Today is Thursday, April 3, the 93rd day of 2014. There are 272 days left in the year.
On this date in:
1776: George Washington receives an honorary Doctor of Laws degree from Harvard College.
1860: The legendary Pony Express begins carrying mail between St. Joseph, Mo., and Sacramento, Calif. (The delivery system lasted only 18 months before giving way to the transcontinental telegraph.)
1882: Outlaw Jesse James is shot to death in St. Joseph, Mo., by Robert Ford, a member of James’ gang.
1913: British suffragist Emmeline Pankhurst is sentenced to three years in jail for inciting supporters to bomb the home of the Chancellor of the Exchequer, David Lloyd George. (Pankhurst, known for staging hunger strikes in prison, was repeatedly released and reincarcerated.)
1936: Bruno Hauptmann is electrocuted in Trenton, N.J., for the kidnap-murder of Charles Lindbergh Jr.
1944: The U.S. Supreme Court, in Smith v. Allwright, strikes down a Democratic Party of Texas rule that allows only white voters to participate in Democratic primaries.
1946: Lt. Gen. Masaharu Homma, the Japanese commander held responsible for the Bataan Death March, is executed by firing squad outside Manila.
1948: President Harry S. Truman signs the Marshall Plan, designed to help European allies rebuild after World War II and resist communism.
1989: Even if Trumbull County Engineer Edward E. Ryser can convince county commissioners of the need for a $10 auto registration fee increase, commissioners unanimously agree that the issue must be decided on the ballot.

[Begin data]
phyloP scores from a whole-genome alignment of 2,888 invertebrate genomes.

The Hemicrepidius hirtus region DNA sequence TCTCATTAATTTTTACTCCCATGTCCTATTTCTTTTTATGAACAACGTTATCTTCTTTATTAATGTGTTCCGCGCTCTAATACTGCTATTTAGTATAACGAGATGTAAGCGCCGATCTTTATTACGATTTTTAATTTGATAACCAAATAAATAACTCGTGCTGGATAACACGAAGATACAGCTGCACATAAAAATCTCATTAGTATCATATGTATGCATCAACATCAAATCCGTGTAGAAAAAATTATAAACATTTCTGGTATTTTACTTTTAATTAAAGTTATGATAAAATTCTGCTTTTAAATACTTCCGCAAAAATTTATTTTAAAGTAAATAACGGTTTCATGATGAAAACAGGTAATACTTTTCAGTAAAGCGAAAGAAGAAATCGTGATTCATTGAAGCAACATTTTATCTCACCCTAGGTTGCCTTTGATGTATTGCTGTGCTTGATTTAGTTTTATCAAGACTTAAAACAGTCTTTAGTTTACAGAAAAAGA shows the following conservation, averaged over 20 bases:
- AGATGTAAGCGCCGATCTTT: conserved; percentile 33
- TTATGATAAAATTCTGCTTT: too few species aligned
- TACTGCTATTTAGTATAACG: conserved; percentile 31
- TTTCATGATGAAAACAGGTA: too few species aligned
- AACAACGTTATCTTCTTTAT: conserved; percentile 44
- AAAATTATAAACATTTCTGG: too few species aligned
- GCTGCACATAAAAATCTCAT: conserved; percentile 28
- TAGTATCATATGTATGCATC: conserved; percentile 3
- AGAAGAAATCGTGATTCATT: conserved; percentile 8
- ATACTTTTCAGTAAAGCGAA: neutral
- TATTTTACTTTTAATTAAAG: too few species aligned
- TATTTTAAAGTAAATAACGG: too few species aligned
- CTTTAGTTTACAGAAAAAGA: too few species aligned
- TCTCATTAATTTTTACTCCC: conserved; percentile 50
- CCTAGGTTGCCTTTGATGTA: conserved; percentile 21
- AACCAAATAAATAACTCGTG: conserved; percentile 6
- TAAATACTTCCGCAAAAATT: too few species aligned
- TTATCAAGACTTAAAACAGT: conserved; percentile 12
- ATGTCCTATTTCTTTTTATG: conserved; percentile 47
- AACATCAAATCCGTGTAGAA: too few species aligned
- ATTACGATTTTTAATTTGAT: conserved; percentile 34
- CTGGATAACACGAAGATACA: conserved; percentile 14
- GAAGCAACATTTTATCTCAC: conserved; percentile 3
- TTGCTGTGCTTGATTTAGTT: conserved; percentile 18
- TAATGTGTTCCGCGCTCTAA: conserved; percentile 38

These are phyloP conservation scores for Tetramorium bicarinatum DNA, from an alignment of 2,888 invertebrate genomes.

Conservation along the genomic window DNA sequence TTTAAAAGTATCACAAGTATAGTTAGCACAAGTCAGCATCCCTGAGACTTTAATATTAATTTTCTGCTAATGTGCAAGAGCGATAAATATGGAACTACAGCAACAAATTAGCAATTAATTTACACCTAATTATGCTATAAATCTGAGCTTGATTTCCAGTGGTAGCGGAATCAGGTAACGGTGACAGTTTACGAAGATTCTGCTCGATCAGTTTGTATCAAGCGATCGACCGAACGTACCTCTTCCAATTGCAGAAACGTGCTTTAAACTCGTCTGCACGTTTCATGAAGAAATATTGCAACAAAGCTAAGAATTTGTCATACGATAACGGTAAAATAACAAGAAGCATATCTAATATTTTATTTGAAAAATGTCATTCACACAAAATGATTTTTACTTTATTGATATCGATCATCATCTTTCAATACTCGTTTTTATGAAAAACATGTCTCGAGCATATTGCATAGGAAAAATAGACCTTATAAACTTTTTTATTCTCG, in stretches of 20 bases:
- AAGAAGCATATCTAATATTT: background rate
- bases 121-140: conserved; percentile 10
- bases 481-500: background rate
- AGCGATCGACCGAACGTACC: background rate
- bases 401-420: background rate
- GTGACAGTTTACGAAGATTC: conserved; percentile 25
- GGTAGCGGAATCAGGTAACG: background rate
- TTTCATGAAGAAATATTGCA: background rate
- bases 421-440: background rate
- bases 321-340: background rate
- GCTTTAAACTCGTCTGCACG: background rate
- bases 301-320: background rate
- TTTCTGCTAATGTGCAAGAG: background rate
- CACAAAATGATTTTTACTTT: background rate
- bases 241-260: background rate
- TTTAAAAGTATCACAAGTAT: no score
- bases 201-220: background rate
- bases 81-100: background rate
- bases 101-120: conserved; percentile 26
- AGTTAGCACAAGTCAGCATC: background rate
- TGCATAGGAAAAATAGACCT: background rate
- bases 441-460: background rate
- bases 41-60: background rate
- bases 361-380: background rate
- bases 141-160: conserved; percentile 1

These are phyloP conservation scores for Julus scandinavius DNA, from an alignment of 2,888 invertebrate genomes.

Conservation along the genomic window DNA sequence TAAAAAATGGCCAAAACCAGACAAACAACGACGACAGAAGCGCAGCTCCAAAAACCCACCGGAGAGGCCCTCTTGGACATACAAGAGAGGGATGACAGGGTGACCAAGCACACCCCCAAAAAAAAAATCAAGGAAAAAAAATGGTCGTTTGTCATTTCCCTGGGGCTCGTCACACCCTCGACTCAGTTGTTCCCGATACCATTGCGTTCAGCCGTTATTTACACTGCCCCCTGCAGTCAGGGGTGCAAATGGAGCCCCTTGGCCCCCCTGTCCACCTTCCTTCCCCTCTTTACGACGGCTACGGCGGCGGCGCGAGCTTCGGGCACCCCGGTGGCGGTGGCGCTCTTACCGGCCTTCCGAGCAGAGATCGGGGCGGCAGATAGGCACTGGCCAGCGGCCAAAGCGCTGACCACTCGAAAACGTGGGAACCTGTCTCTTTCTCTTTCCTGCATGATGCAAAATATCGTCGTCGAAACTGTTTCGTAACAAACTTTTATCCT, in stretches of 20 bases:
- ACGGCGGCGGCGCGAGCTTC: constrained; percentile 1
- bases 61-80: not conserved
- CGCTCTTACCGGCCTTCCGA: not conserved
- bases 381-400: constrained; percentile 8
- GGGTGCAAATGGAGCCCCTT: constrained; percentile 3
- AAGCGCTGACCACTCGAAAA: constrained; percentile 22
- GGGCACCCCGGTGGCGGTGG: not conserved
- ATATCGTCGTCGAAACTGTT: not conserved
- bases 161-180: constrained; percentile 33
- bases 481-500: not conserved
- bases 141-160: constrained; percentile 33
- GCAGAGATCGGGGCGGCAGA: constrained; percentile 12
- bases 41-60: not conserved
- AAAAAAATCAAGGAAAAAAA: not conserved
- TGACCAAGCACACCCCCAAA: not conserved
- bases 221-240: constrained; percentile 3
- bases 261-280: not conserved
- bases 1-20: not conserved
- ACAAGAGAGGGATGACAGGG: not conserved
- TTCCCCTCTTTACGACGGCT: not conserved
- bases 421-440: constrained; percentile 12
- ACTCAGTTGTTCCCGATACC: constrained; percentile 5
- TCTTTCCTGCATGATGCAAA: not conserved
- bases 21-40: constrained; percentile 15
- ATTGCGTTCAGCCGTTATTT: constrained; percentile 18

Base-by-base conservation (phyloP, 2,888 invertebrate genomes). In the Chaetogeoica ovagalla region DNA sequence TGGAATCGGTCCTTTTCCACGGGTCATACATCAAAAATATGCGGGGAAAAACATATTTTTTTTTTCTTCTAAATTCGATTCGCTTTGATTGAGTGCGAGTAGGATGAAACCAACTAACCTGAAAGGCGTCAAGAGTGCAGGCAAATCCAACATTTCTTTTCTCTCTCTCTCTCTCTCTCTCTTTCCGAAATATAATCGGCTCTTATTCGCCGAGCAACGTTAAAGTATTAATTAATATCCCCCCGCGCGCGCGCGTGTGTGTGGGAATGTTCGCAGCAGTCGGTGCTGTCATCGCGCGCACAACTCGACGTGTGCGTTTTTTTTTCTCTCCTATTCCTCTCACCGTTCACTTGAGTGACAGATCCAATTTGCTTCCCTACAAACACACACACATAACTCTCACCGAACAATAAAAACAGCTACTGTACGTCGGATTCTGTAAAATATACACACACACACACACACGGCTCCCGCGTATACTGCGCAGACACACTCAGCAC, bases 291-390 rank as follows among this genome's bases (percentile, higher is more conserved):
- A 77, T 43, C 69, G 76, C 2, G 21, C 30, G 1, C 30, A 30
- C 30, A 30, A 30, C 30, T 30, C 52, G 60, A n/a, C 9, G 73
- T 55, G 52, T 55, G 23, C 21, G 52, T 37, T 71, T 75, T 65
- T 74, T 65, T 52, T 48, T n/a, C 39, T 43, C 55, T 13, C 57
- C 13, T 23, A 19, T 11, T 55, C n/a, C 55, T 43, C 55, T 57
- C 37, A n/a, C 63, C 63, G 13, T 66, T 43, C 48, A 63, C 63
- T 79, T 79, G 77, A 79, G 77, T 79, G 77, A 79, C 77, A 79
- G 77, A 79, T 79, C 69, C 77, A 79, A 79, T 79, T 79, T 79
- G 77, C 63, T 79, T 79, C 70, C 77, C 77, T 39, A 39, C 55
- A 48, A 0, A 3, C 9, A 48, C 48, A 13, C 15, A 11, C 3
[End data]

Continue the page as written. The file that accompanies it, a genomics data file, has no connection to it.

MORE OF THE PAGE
William M. Denihan, Ohio highway safety director, insists that politics was kept out of the selection of new deputy registrars in Mahoning and Trumbull counties, even though 11 of the 12 named had been licensed under the previous politically-oriented system.
Members of the Ohio National Guard stationed in war-torn Central America are in no apparent danger, state Rep. Robert F. Hagan of Youngstown says after visiting Honduras with 12 other legislators.
1974: Clean-up operations resume at the site of a Baltimore & Ohio Railroad derailment in Newton Falls, where a Mount Gilead man was injured in a fall from a trestle into the Mahoning River. David Styer, 25, is in the intensive care unit at St. Joseph Hospital in Warren.
An after-school argument leaves Erwin Samuels, a 15-year-old sophomore at Farrell High School, dead of knife wounds and his 16-year-old assailant in Mercer County jail.
Niles’ 31-member police force fails to report to work, climaxing an increasingly bitter contract dispute with city officials.
1964: Youngstown Municipal Judge Don L. Hanni dismisses charges of manslaughter against a 22-year-old male baby-sitter in the death of Curtis Jenkins, 2, saying he could find “not even a reasonable suspicion” of criminal intent when the man dropped the baby on his head.
Mark D’Alessio, first assistant city clerk, is named unanimously by city council to assume the job of clerk, which became open with the death of Joseph M. Bindas.
More than an inch of rainfall in a day sends Meander Reservoir five inches above the flashboards for the first time in two years.
1939: City Park Policeman Jack Connors takes a midnight swim in Crandall Park Lake with the temperature approaching freezing after he discovers “Mary Ann,” one of the park’s oldest swans and a favorite of Mayor Lionel Evans who stops by to feed her, tangled in wire fencing that separates the upper and lower lakes.
Fred H. Roose, director of the Akron district, says 580 WPA workers in Mahoning County will be laid off after Congress allocates far less than the $150 million requested by President Roosevelt.
An overflow crowd attends the dedication of the new First Presbyterian Church in Salem, built at a cost of $90,000.